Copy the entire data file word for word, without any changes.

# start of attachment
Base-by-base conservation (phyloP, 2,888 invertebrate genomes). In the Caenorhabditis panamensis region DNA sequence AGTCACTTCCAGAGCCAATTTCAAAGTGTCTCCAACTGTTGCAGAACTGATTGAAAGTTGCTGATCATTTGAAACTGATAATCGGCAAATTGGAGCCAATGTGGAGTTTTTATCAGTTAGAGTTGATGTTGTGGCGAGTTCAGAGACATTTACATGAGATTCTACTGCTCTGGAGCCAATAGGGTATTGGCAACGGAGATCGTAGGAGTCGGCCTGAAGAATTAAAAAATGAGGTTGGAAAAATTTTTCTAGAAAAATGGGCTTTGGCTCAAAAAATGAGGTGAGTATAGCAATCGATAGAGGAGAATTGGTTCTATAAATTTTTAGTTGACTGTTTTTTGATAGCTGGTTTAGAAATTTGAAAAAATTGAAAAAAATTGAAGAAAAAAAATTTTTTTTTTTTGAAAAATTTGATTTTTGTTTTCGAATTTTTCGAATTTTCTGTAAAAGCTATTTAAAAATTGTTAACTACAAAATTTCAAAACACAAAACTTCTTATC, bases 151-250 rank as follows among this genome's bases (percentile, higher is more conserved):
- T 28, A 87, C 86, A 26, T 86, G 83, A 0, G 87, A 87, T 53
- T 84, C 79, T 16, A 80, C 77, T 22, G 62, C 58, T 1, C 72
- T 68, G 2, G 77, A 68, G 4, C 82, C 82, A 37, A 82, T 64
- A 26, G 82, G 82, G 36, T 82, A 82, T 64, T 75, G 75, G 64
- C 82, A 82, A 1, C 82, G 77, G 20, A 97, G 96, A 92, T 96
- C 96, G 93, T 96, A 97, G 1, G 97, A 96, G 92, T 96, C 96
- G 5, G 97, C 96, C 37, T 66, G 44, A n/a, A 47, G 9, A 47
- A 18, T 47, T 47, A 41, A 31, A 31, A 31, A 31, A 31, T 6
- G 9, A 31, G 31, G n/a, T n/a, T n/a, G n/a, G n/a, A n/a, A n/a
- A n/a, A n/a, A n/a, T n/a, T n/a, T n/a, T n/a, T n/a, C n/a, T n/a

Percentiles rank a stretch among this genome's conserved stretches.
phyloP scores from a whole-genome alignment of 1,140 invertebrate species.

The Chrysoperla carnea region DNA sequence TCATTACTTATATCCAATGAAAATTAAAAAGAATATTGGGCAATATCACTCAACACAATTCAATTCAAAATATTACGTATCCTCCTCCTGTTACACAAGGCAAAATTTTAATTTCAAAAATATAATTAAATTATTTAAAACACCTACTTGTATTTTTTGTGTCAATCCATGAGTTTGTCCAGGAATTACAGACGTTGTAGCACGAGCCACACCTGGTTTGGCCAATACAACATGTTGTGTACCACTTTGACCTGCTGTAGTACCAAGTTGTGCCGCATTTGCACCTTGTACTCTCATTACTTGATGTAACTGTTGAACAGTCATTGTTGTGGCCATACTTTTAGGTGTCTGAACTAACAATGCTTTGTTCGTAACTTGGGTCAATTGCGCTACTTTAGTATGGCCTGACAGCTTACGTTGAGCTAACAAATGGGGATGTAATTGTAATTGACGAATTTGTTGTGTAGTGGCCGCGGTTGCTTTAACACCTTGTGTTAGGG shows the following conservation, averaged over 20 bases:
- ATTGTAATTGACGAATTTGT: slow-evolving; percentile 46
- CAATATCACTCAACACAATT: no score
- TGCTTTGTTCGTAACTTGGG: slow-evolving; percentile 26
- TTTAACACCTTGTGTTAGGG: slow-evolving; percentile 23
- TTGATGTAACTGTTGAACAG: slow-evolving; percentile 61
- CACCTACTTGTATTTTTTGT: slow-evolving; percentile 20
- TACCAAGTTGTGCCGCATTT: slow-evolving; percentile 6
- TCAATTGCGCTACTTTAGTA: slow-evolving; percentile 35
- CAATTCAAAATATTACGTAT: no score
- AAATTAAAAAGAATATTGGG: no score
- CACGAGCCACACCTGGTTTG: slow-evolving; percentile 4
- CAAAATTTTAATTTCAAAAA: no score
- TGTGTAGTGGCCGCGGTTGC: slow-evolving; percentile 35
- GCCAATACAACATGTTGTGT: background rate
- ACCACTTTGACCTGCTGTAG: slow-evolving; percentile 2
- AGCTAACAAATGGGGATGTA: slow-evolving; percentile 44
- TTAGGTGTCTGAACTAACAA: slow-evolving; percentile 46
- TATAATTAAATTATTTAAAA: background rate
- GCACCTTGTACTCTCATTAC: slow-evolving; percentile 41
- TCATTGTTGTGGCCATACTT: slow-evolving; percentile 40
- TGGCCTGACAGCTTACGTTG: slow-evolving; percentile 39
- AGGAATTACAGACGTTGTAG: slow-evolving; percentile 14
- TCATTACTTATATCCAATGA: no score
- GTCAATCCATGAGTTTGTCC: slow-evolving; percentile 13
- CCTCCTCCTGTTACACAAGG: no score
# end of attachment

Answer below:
Base-by-base conservation (phyloP, 2,888 invertebrate genomes). In the Caenorhabditis panamensis region DNA sequence AGTCACTTCCAGAGCCAATTTCAAAGTGTCTCCAACTGTTGCAGAACTGATTGAAAGTTGCTGATCATTTGAAACTGATAATCGGCAAATTGGAGCCAATGTGGAGTTTTTATCAGTTAGAGTTGATGTTGTGGCGAGTTCAGAGACATTTACATGAGATTCTACTGCTCTGGAGCCAATAGGGTATTGGCAACGGAGATCGTAGGAGTCGGCCTGAAGAATTAAAAAATGAGGTTGGAAAAATTTTTCTAGAAAAATGGGCTTTGGCTCAAAAAATGAGGTGAGTATAGCAATCGATAGAGGAGAATTGGTTCTATAAATTTTTAGTTGACTGTTTTTTGATAGCTGGTTTAGAAATTTGAAAAAATTGAAAAAAATTGAAGAAAAAAAATTTTTTTTTTTTGAAAAATTTGATTTTTGTTTTCGAATTTTTCGAATTTTCTGTAAAAGCTATTTAAAAATTGTTAACTACAAAATTTCAAAACACAAAACTTCTTATC, bases 151-250 rank as follows among this genome's bases (percentile, higher is more conserved):
- T 28, A 87, C 86, A 26, T 86, G 83, A 0, G 87, A 87, T 53
- T 84, C 79, T 16, A 80, C 77, T 22, G 62, C 58, T 1, C 72
- T 68, G 2, G 77, A 68, G 4, C 82, C 82, A 37, A 82, T 64
- A 26, G 82, G 82, G 36, T 82, A 82, T 64, T 75, G 75, G 64
- C 82, A 82, A 1, C 82, G 77, G 20, A 97, G 96, A 92, T 96
- C 96, G 93, T 96, A 97, G 1, G 97, A 96, G 92, T 96, C 96
- G 5, G 97, C 96, C 37, T 66, G 44, A n/a, A 47, G 9, A 47
- A 18, T 47, T 47, A 41, A 31, A 31, A 31, A 31, A 31, T 6
- G 9, A 31, G 31, G n/a, T n/a, T n/a, G n/a, G n/a, A n/a, A n/a
- A n/a, A n/a, A n/a, T n/a, T n/a, T n/a, T n/a, T n/a, C n/a, T n/a

Percentiles rank a stretch among this genome's conserved stretches.
phyloP scores from a whole-genome alignment of 1,140 invertebrate species.

The Chrysoperla carnea region DNA sequence TCATTACTTATATCCAATGAAAATTAAAAAGAATATTGGGCAATATCACTCAACACAATTCAATTCAAAATATTACGTATCCTCCTCCTGTTACACAAGGCAAAATTTTAATTTCAAAAATATAATTAAATTATTTAAAACACCTACTTGTATTTTTTGTGTCAATCCATGAGTTTGTCCAGGAATTACAGACGTTGTAGCACGAGCCACACCTGGTTTGGCCAATACAACATGTTGTGTACCACTTTGACCTGCTGTAGTACCAAGTTGTGCCGCATTTGCACCTTGTACTCTCATTACTTGATGTAACTGTTGAACAGTCATTGTTGTGGCCATACTTTTAGGTGTCTGAACTAACAATGCTTTGTTCGTAACTTGGGTCAATTGCGCTACTTTAGTATGGCCTGACAGCTTACGTTGAGCTAACAAATGGGGATGTAATTGTAATTGACGAATTTGTTGTGTAGTGGCCGCGGTTGCTTTAACACCTTGTGTTAGGG shows the following conservation, averaged over 20 bases:
- ATTGTAATTGACGAATTTGT: slow-evolving; percentile 46
- CAATATCACTCAACACAATT: no score
- TGCTTTGTTCGTAACTTGGG: slow-evolving; percentile 26
- TTTAACACCTTGTGTTAGGG: slow-evolving; percentile 23
- TTGATGTAACTGTTGAACAG: slow-evolving; percentile 61
- CACCTACTTGTATTTTTTGT: slow-evolving; percentile 20
- TACCAAGTTGTGCCGCATTT: slow-evolving; percentile 6
- TCAATTGCGCTACTTTAGTA: slow-evolving; percentile 35
- CAATTCAAAATATTACGTAT: no score
- AAATTAAAAAGAATATTGGG: no score
- CACGAGCCACACCTGGTTTG: slow-evolving; percentile 4
- CAAAATTTTAATTTCAAAAA: no score
- TGTGTAGTGGCCGCGGTTGC: slow-evolving; percentile 35
- GCCAATACAACATGTTGTGT: background rate
- ACCACTTTGACCTGCTGTAG: slow-evolving; percentile 2
- AGCTAACAAATGGGGATGTA: slow-evolving; percentile 44
- TTAGGTGTCTGAACTAACAA: slow-evolving; percentile 46
- TATAATTAAATTATTTAAAA: background rate
- GCACCTTGTACTCTCATTAC: slow-evolving; percentile 41
- TCATTGTTGTGGCCATACTT: slow-evolving; percentile 40
- TGGCCTGACAGCTTACGTTG: slow-evolving; percentile 39
- AGGAATTACAGACGTTGTAG: slow-evolving; percentile 14
- TCATTACTTATATCCAATGA: no score
- GTCAATCCATGAGTTTGTCC: slow-evolving; percentile 13
- CCTCCTCCTGTTACACAAGG: no score